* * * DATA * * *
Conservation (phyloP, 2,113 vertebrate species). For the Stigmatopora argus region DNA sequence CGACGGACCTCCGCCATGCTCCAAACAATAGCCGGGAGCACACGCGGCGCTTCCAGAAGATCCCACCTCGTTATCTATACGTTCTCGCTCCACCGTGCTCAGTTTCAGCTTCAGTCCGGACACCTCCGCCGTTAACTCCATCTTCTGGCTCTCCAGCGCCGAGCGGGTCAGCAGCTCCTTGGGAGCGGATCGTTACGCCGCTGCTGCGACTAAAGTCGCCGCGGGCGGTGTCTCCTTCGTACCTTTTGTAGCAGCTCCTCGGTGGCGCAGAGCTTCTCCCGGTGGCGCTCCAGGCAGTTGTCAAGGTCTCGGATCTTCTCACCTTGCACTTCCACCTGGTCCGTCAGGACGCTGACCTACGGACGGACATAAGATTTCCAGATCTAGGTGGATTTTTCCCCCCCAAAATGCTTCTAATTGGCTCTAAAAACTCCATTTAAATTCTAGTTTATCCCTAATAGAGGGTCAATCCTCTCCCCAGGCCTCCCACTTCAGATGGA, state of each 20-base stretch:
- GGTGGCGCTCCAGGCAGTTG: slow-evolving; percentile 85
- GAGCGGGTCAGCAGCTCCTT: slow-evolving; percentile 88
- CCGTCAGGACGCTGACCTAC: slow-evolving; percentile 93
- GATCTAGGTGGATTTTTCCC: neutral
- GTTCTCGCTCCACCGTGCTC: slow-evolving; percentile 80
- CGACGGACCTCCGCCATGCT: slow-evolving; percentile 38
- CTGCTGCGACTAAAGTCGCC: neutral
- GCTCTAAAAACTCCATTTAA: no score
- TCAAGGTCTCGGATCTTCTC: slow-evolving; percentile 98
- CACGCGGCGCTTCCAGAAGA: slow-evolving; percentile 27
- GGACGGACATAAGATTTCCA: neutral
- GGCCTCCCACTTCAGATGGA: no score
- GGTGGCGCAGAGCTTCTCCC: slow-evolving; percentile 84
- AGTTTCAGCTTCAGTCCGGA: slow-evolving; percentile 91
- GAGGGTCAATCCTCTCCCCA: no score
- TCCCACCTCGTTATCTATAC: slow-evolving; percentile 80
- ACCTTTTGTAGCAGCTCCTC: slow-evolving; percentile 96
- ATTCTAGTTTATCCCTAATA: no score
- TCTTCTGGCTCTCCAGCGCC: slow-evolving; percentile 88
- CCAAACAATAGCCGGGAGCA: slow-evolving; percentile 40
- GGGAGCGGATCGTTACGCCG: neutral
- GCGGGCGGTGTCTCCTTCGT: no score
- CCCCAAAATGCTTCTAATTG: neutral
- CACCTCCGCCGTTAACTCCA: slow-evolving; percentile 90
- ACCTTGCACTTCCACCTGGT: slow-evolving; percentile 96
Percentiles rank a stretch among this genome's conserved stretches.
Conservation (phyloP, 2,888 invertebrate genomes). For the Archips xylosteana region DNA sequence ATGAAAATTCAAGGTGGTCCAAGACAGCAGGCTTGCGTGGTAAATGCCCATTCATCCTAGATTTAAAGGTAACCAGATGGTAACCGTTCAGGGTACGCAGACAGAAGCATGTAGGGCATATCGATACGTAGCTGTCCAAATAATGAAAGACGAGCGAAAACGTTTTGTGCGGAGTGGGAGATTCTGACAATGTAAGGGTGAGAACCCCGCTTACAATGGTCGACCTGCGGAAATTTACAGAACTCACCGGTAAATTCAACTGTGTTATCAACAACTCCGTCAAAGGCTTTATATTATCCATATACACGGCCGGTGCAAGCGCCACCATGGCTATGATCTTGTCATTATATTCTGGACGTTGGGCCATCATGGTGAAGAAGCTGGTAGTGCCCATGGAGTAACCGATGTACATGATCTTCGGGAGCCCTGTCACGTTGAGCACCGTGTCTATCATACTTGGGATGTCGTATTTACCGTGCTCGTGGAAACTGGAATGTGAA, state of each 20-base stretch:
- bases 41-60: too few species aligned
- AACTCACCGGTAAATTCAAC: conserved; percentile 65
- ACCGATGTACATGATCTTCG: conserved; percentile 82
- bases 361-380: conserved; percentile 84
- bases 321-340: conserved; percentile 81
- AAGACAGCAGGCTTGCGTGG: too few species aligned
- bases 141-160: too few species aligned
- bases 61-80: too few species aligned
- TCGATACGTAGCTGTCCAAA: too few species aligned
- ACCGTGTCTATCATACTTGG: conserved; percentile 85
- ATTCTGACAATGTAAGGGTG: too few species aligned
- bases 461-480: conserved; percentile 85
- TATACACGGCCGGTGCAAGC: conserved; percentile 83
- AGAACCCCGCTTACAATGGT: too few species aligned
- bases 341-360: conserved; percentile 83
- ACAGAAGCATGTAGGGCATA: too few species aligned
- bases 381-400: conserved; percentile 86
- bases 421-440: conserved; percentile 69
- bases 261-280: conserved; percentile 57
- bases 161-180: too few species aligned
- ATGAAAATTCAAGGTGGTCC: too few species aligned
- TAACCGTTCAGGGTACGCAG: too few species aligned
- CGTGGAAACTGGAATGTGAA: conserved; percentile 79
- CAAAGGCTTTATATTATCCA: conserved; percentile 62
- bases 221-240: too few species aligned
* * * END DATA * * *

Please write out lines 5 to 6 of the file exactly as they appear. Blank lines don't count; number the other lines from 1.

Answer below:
- GATCTAGGTGGATTTTTCCC: neutral
- GTTCTCGCTCCACCGTGCTC: slow-evolving; percentile 80